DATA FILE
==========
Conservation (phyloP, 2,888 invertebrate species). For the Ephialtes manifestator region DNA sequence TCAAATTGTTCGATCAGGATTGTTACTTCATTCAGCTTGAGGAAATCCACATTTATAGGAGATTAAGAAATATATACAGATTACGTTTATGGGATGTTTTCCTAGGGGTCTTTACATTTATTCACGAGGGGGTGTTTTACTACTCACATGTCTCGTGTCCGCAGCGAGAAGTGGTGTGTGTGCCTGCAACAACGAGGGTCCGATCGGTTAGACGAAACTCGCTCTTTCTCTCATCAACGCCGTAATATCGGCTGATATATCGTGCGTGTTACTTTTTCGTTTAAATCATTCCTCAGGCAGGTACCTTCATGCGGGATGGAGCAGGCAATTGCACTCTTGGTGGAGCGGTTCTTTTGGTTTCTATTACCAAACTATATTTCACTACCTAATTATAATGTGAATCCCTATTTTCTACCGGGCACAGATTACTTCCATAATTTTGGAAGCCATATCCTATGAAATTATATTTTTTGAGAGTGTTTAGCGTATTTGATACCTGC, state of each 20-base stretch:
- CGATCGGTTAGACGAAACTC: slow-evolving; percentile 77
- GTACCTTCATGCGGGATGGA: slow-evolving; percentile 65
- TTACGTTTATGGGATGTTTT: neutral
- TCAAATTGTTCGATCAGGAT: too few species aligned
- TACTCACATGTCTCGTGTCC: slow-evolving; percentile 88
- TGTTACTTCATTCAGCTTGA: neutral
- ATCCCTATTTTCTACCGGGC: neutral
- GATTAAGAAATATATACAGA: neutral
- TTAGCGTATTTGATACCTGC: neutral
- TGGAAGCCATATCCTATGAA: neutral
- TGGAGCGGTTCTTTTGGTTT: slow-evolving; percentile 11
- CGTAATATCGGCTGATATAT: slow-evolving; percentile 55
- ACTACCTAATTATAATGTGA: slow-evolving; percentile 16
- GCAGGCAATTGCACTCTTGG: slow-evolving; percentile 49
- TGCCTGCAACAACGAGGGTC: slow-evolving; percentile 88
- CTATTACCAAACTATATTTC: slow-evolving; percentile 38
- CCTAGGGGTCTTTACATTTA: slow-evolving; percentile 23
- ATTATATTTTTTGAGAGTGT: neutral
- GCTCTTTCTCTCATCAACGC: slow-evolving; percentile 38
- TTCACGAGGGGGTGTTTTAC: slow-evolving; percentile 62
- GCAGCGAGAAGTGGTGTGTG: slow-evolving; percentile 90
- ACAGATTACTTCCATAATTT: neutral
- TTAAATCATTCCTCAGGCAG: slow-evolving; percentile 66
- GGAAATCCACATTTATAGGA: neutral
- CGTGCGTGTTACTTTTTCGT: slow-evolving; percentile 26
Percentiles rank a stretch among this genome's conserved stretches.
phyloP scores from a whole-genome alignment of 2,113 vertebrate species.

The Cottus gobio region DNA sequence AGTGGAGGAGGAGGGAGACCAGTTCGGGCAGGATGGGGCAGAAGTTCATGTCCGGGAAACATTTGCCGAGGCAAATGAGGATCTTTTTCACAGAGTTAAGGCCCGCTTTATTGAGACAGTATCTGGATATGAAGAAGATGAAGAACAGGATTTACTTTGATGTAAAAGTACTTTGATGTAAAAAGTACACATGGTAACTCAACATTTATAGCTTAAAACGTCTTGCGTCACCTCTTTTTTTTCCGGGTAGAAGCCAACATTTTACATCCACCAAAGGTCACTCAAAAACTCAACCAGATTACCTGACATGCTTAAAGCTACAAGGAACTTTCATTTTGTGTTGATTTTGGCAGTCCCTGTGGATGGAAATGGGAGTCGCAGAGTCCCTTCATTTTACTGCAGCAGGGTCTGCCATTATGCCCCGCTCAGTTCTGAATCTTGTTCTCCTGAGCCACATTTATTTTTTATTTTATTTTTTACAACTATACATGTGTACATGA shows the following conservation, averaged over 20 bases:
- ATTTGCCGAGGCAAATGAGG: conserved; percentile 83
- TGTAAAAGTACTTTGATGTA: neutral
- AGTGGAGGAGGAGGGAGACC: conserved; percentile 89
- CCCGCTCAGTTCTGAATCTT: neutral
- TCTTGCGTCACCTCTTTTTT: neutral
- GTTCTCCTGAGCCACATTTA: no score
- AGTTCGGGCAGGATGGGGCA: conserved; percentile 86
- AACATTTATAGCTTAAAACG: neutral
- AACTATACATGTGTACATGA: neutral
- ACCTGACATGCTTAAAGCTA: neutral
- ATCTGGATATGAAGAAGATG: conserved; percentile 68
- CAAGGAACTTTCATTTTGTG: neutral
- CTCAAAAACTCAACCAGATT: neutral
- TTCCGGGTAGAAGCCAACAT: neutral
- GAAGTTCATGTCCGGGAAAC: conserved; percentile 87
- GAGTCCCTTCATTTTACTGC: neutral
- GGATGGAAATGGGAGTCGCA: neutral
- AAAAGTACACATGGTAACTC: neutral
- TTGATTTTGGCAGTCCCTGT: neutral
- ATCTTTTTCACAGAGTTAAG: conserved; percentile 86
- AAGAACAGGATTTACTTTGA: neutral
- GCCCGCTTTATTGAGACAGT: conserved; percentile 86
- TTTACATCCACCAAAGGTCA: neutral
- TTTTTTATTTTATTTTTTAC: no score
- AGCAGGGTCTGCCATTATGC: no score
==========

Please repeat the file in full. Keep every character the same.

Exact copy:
Conservation (phyloP, 2,888 invertebrate species). For the Ephialtes manifestator region DNA sequence TCAAATTGTTCGATCAGGATTGTTACTTCATTCAGCTTGAGGAAATCCACATTTATAGGAGATTAAGAAATATATACAGATTACGTTTATGGGATGTTTTCCTAGGGGTCTTTACATTTATTCACGAGGGGGTGTTTTACTACTCACATGTCTCGTGTCCGCAGCGAGAAGTGGTGTGTGTGCCTGCAACAACGAGGGTCCGATCGGTTAGACGAAACTCGCTCTTTCTCTCATCAACGCCGTAATATCGGCTGATATATCGTGCGTGTTACTTTTTCGTTTAAATCATTCCTCAGGCAGGTACCTTCATGCGGGATGGAGCAGGCAATTGCACTCTTGGTGGAGCGGTTCTTTTGGTTTCTATTACCAAACTATATTTCACTACCTAATTATAATGTGAATCCCTATTTTCTACCGGGCACAGATTACTTCCATAATTTTGGAAGCCATATCCTATGAAATTATATTTTTTGAGAGTGTTTAGCGTATTTGATACCTGC, state of each 20-base stretch:
- CGATCGGTTAGACGAAACTC: slow-evolving; percentile 77
- GTACCTTCATGCGGGATGGA: slow-evolving; percentile 65
- TTACGTTTATGGGATGTTTT: neutral
- TCAAATTGTTCGATCAGGAT: too few species aligned
- TACTCACATGTCTCGTGTCC: slow-evolving; percentile 88
- TGTTACTTCATTCAGCTTGA: neutral
- ATCCCTATTTTCTACCGGGC: neutral
- GATTAAGAAATATATACAGA: neutral
- TTAGCGTATTTGATACCTGC: neutral
- TGGAAGCCATATCCTATGAA: neutral
- TGGAGCGGTTCTTTTGGTTT: slow-evolving; percentile 11
- CGTAATATCGGCTGATATAT: slow-evolving; percentile 55
- ACTACCTAATTATAATGTGA: slow-evolving; percentile 16
- GCAGGCAATTGCACTCTTGG: slow-evolving; percentile 49
- TGCCTGCAACAACGAGGGTC: slow-evolving; percentile 88
- CTATTACCAAACTATATTTC: slow-evolving; percentile 38
- CCTAGGGGTCTTTACATTTA: slow-evolving; percentile 23
- ATTATATTTTTTGAGAGTGT: neutral
- GCTCTTTCTCTCATCAACGC: slow-evolving; percentile 38
- TTCACGAGGGGGTGTTTTAC: slow-evolving; percentile 62
- GCAGCGAGAAGTGGTGTGTG: slow-evolving; percentile 90
- ACAGATTACTTCCATAATTT: neutral
- TTAAATCATTCCTCAGGCAG: slow-evolving; percentile 66
- GGAAATCCACATTTATAGGA: neutral
- CGTGCGTGTTACTTTTTCGT: slow-evolving; percentile 26
Percentiles rank a stretch among this genome's conserved stretches.
phyloP scores from a whole-genome alignment of 2,113 vertebrate species.

The Cottus gobio region DNA sequence AGTGGAGGAGGAGGGAGACCAGTTCGGGCAGGATGGGGCAGAAGTTCATGTCCGGGAAACATTTGCCGAGGCAAATGAGGATCTTTTTCACAGAGTTAAGGCCCGCTTTATTGAGACAGTATCTGGATATGAAGAAGATGAAGAACAGGATTTACTTTGATGTAAAAGTACTTTGATGTAAAAAGTACACATGGTAACTCAACATTTATAGCTTAAAACGTCTTGCGTCACCTCTTTTTTTTCCGGGTAGAAGCCAACATTTTACATCCACCAAAGGTCACTCAAAAACTCAACCAGATTACCTGACATGCTTAAAGCTACAAGGAACTTTCATTTTGTGTTGATTTTGGCAGTCCCTGTGGATGGAAATGGGAGTCGCAGAGTCCCTTCATTTTACTGCAGCAGGGTCTGCCATTATGCCCCGCTCAGTTCTGAATCTTGTTCTCCTGAGCCACATTTATTTTTTATTTTATTTTTTACAACTATACATGTGTACATGA shows the following conservation, averaged over 20 bases:
- ATTTGCCGAGGCAAATGAGG: conserved; percentile 83
- TGTAAAAGTACTTTGATGTA: neutral
- AGTGGAGGAGGAGGGAGACC: conserved; percentile 89
- CCCGCTCAGTTCTGAATCTT: neutral
- TCTTGCGTCACCTCTTTTTT: neutral
- GTTCTCCTGAGCCACATTTA: no score
- AGTTCGGGCAGGATGGGGCA: conserved; percentile 86
- AACATTTATAGCTTAAAACG: neutral
- AACTATACATGTGTACATGA: neutral
- ACCTGACATGCTTAAAGCTA: neutral
- ATCTGGATATGAAGAAGATG: conserved; percentile 68
- CAAGGAACTTTCATTTTGTG: neutral
- CTCAAAAACTCAACCAGATT: neutral
- TTCCGGGTAGAAGCCAACAT: neutral
- GAAGTTCATGTCCGGGAAAC: conserved; percentile 87
- GAGTCCCTTCATTTTACTGC: neutral
- GGATGGAAATGGGAGTCGCA: neutral
- AAAAGTACACATGGTAACTC: neutral
- TTGATTTTGGCAGTCCCTGT: neutral
- ATCTTTTTCACAGAGTTAAG: conserved; percentile 86
- AAGAACAGGATTTACTTTGA: neutral
- GCCCGCTTTATTGAGACAGT: conserved; percentile 86
- TTTACATCCACCAAAGGTCA: neutral
- TTTTTTATTTTATTTTTTAC: no score
- AGCAGGGTCTGCCATTATGC: no score